By December 1948 the Group was conducting proving demonstrations on four distinct guided weapons, only one of which was a self-propelled missile. However, the one thing that all four did have in common was the implementation of radio control for guidance. The most “missile-like” weapon under test, the JB-2, was simply an American adaptation of the German V-1, or “Buzz-Bomb.” Powered by a pulse-jet engine, this short-range, high-explosive missile was modified to allow launch from a parent aircraft and adapted to guidance either by preset data or remote radio control while in right. Capable of a fifty-mile range at speeds up to 440 miles per hour, the fact that the JB-2 was never fielded was more a function of its inaccuracy, which was in the half-mile range, than the mere result of budget constraints. Another Guided Missiles Group project that likewise never saw production was Project Banshee. Hoping to prove that “a pin-point target can be precision-bombed by remote control, at a very long range from an operating base,” Banshee underwent operational testing beginning in February 1949. Using equipment designed and fabricated by General Electric and RCA, airmen were able to fry a B-29 aircraft 2,000 miles and drop a bomb on a target by remote control, using two airborne navigation stations. Despite achieving “excellent” results on several test rights, it became clear that the electronic equipment still suffered from technical difficulties. Beyond this, even at its best Banshee could hope to achieve an accuracy no better than a manned B-29 bomber.

Not every early postwar test project ended in obscurity-in fact, two survived to see not only quantity production but also actual combat in Korea. Classified as air-to-surface missiles, these two weapons were a continuation of the wartime high-angle bomb project, and bore the designation “VB” for vertical bomb. Similar to the VB-1 Azon, discussed in the previously, the VB-3 Razon bomb consisted of a free-falling M-65 1,000-pound general-purpose bomb, fitted with a special tail section for guidance. Like Azon, the tail fins contained the equipment necessary to receive transmitted radio signals from the aircraft and apply the appropriate control surface movements. However, in place of cruciform fins, the Razon tail employed a pair of in-line octagonal shrouds-the rearmost containing the elevators and rudders that allowed the bomb to be controlled in both azimuth and range-mounted on struts containing roll stabilization surfaces. In practice, Razon was controlled by a bombardier using a method reminiscent of earlier Azon and Fritz-X deployment, namely by means of a rare attached to the bomb’s tail and superimposed upon the target through the optics of a bombsight.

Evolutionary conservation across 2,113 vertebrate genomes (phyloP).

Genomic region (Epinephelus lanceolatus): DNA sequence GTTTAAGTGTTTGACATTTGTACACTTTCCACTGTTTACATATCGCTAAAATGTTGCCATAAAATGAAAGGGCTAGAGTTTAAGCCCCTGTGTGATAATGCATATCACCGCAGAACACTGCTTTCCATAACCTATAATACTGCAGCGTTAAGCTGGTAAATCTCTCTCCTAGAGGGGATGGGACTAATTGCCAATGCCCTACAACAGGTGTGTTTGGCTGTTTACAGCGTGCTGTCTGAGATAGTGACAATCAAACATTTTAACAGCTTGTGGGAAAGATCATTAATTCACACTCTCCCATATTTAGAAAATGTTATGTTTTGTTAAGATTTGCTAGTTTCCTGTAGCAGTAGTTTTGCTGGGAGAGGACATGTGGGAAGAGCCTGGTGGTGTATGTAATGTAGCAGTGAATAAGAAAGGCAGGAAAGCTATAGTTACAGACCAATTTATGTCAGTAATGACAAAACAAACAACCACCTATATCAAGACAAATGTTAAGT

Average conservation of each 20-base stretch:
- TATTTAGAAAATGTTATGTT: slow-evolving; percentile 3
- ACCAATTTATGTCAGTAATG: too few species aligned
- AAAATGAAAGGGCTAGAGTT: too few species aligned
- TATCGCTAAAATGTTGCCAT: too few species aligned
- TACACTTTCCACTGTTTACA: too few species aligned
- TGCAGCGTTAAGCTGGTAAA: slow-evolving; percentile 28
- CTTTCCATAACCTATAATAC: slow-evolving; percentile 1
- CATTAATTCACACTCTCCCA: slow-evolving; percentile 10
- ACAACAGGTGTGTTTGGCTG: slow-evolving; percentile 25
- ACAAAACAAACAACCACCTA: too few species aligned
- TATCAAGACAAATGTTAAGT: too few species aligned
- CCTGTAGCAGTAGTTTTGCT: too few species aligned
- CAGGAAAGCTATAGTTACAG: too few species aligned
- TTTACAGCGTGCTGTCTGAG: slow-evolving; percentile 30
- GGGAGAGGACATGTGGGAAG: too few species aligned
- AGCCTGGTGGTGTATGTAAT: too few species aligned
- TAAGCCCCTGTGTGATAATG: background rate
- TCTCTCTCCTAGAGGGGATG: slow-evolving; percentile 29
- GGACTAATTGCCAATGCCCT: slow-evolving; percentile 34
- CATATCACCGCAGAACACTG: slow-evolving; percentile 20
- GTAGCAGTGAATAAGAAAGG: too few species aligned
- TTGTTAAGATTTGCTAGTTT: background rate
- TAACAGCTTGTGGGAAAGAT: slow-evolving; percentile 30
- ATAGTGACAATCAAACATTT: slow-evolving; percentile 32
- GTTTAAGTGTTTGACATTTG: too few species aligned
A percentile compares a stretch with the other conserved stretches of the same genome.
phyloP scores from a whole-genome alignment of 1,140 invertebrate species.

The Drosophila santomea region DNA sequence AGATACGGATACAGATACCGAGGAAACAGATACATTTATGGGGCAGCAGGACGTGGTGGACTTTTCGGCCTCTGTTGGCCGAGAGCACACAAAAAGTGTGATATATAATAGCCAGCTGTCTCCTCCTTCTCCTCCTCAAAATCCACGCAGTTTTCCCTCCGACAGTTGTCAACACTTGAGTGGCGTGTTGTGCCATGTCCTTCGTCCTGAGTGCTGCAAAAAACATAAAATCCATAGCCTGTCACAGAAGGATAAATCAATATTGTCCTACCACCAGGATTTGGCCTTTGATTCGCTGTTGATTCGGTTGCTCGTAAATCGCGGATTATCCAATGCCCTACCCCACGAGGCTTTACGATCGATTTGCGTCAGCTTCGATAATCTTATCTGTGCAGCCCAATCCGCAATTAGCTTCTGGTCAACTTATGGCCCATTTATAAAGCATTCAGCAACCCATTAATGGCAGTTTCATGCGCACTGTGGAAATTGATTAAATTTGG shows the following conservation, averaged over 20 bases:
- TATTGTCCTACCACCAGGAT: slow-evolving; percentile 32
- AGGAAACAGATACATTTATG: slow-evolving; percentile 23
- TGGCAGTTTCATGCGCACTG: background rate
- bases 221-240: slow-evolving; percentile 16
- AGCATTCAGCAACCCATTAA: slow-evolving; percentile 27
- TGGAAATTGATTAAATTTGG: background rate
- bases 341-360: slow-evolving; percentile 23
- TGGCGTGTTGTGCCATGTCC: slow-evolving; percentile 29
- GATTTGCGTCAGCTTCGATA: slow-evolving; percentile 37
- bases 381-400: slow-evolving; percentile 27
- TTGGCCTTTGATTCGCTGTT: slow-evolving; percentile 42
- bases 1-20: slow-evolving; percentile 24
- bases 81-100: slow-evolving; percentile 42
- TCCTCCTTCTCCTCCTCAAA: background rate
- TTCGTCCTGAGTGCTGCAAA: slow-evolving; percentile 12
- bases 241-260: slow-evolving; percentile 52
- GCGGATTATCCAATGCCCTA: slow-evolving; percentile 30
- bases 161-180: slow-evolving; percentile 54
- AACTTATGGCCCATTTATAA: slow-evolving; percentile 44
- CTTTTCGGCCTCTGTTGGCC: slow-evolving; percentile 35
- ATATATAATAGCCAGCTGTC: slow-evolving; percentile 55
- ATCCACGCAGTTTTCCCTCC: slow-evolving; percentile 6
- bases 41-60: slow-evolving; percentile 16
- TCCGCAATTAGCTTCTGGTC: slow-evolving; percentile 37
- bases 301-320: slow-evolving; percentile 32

In order to remedy the parallax problem that had plagued wartime engineers’ attempts at range guidance, the standard M-series Norden bombsight was modified with a clever crab and jag attachment. The “crab” portion of this device consisted of a mirror placed between the target mirror and the telescopic lens system of the bombsight. This mirror not only projected an image of the rare onto the target mirror but also calculated the correct time of fall when the trail angle set into the sight was aligned exactly with the angle of the “crab” mirror setting. In principle, this allowed the bombardier to simply superimpose the rare image on the target throughout bomb descent using a radio control joystick. However, because any movement of the bomb’s control surfaces during the drop caused a variation in the time of fall, affecting range, the “jag” attachment was introduced to compensate for this effect by changing the rate set into the bombsight each time course corrections were made. In theory, by keeping the images of the rare and target in perfect collimation via radio control throughout the bomb’s descent, a bombardier could score a direct hit with Razon virtually every drop. In actuality, testing still showed Razon to be far more accurate in azimuth than range. For example, of the eight bombs tested in August 1948, fully three out of four had an azimuth error of zero, while the average range error was almost 200 feet. Only one of the eight scored a direct hit. Still, Razon bombing showed enough promise in early testing that approximately five hundred tail assemblies were produced by Union Switch and Signal Company and stockpiled, allowing their use in the early months of the Korean War.